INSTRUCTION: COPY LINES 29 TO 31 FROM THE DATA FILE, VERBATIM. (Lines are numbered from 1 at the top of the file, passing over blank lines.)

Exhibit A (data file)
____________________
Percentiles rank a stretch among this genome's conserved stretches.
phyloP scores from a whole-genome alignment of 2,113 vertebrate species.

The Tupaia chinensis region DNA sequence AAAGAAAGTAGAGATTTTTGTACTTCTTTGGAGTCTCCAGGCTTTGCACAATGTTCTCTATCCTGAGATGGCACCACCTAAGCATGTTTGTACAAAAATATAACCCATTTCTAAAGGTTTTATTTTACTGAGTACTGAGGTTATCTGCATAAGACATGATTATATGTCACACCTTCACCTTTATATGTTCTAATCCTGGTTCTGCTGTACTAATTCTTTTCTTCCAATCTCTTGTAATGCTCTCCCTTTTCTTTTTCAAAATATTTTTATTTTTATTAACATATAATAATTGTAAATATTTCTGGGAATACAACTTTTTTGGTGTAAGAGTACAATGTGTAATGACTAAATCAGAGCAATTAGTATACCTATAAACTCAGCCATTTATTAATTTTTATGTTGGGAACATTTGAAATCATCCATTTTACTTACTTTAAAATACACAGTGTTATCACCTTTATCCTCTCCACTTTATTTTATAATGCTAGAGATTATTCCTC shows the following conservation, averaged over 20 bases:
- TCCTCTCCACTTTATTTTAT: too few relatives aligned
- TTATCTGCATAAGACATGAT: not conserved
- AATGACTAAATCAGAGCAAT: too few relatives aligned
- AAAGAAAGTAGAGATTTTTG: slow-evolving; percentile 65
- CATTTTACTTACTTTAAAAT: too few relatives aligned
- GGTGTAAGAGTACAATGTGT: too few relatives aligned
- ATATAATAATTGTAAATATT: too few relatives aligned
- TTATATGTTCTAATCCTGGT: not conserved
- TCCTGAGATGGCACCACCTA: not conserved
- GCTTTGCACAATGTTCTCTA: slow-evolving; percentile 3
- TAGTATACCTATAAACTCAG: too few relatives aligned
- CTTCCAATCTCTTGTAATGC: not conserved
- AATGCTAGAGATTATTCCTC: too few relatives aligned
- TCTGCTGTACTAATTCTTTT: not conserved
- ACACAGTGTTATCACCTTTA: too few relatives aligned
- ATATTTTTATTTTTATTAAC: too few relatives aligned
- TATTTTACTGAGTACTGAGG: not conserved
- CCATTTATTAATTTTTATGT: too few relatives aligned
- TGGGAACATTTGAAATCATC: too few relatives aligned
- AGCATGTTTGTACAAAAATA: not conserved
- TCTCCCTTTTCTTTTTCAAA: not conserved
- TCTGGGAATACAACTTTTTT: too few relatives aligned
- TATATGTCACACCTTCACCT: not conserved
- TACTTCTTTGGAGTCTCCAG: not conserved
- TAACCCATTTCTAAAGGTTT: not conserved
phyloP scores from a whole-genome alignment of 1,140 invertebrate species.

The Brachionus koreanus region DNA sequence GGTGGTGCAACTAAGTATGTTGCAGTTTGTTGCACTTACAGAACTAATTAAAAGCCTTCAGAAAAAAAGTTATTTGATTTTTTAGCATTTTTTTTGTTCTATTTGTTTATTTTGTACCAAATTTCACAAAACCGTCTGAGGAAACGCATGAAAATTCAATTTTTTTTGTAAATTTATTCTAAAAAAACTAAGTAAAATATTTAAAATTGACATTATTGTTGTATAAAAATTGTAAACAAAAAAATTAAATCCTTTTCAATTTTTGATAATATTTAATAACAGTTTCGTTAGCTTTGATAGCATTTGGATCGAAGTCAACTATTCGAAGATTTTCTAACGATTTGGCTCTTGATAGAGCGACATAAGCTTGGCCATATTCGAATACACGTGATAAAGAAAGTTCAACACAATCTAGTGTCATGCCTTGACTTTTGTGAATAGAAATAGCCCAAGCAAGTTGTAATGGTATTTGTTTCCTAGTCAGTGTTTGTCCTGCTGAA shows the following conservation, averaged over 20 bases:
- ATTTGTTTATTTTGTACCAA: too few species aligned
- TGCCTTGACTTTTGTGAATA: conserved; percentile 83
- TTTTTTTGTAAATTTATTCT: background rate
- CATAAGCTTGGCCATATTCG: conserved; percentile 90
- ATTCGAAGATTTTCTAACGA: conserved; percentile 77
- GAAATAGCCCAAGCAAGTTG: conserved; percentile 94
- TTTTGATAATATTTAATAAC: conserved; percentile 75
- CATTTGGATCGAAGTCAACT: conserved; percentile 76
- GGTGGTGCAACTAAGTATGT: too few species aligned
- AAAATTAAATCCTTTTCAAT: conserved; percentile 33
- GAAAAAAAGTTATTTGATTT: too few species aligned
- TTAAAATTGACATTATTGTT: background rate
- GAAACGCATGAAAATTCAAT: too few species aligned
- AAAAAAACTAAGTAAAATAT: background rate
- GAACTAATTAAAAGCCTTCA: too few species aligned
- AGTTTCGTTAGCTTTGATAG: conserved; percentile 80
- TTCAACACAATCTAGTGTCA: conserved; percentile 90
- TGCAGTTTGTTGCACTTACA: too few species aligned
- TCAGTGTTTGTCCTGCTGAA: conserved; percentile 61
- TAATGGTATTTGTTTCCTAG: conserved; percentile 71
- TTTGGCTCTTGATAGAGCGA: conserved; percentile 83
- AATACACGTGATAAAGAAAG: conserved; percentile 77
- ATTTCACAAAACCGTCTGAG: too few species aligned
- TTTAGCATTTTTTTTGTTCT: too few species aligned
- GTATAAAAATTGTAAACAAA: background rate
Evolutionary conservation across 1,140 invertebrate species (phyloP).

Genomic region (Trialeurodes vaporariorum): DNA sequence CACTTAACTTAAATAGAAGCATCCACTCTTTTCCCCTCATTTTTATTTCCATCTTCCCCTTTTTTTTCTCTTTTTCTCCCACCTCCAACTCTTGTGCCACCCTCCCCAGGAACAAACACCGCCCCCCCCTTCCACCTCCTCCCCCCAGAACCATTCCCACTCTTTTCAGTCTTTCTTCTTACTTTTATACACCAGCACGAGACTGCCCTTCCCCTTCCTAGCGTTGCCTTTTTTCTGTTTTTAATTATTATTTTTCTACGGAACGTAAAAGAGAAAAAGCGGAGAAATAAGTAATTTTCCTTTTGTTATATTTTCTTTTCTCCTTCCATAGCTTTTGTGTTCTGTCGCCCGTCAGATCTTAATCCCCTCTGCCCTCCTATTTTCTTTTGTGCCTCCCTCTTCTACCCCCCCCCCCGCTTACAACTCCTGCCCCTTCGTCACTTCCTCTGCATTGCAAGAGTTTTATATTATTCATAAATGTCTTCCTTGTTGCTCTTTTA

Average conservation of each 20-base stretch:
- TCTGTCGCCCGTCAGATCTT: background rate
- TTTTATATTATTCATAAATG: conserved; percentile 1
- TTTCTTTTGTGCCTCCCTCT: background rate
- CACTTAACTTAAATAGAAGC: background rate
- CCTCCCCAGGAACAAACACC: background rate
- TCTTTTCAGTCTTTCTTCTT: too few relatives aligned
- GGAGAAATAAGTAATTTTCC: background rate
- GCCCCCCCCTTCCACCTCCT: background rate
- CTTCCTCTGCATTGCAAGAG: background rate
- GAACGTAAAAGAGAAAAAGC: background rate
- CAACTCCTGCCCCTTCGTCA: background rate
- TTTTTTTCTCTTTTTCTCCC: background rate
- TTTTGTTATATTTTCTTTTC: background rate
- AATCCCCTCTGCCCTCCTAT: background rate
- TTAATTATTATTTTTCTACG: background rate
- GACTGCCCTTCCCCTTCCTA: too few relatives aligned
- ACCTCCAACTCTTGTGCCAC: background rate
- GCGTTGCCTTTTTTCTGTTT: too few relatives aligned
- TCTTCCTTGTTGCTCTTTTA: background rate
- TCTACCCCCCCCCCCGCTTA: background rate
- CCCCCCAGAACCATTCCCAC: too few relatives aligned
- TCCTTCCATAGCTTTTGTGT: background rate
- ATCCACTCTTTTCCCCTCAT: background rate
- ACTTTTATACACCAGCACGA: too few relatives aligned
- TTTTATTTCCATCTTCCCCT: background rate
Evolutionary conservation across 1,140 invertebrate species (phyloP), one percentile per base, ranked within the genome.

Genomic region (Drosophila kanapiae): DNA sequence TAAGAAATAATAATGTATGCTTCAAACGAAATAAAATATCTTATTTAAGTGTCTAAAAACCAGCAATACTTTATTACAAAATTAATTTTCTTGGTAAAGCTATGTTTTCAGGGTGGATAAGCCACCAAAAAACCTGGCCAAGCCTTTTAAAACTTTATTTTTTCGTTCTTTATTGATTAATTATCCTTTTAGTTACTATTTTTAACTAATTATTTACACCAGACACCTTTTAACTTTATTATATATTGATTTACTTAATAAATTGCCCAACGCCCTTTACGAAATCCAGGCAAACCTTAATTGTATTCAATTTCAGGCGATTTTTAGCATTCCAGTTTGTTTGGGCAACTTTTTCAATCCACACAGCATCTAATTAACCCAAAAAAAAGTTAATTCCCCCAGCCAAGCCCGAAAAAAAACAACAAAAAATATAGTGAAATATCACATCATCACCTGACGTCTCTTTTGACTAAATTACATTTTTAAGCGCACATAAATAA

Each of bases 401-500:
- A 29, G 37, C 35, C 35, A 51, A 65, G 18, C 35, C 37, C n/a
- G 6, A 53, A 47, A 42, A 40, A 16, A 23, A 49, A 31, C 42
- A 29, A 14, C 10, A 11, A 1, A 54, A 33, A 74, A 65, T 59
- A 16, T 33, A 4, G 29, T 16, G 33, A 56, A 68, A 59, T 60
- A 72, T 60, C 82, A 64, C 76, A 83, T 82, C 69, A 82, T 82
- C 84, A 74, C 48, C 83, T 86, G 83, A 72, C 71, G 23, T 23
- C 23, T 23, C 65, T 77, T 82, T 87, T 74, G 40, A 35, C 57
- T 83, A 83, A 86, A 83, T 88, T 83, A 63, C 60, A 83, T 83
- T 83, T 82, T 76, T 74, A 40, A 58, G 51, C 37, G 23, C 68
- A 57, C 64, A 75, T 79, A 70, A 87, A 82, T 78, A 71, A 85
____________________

phyloP scores from a whole-genome alignment of 1,140 invertebrate species.

The Brachionus koreanus region DNA sequence GGTGGTGCAACTAAGTATGTTGCAGTTTGTTGCACTTACAGAACTAATTAAAAGCCTTCAGAAAAAAAGTTATTTGATTTTTTAGCATTTTTTTTGTTCTATTTGTTTATTTTGTACCAAATTTCACAAAACCGTCTGAGGAAACGCATGAAAATTCAATTTTTTTTGTAAATTTATTCTAAAAAAACTAAGTAAAATATTTAAAATTGACATTATTGTTGTATAAAAATTGTAAACAAAAAAATTAAATCCTTTTCAATTTTTGATAATATTTAATAACAGTTTCGTTAGCTTTGATAGCATTTGGATCGAAGTCAACTATTCGAAGATTTTCTAACGATTTGGCTCTTGATAGAGCGACATAAGCTTGGCCATATTCGAATACACGTGATAAAGAAAGTTCAACACAATCTAGTGTCATGCCTTGACTTTTGTGAATAGAAATAGCCCAAGCAAGTTGTAATGGTATTTGTTTCCTAGTCAGTGTTTGTCCTGCTGAA shows the following conservation, averaged over 20 bases:
- ATTTGTTTATTTTGTACCAA: too few species aligned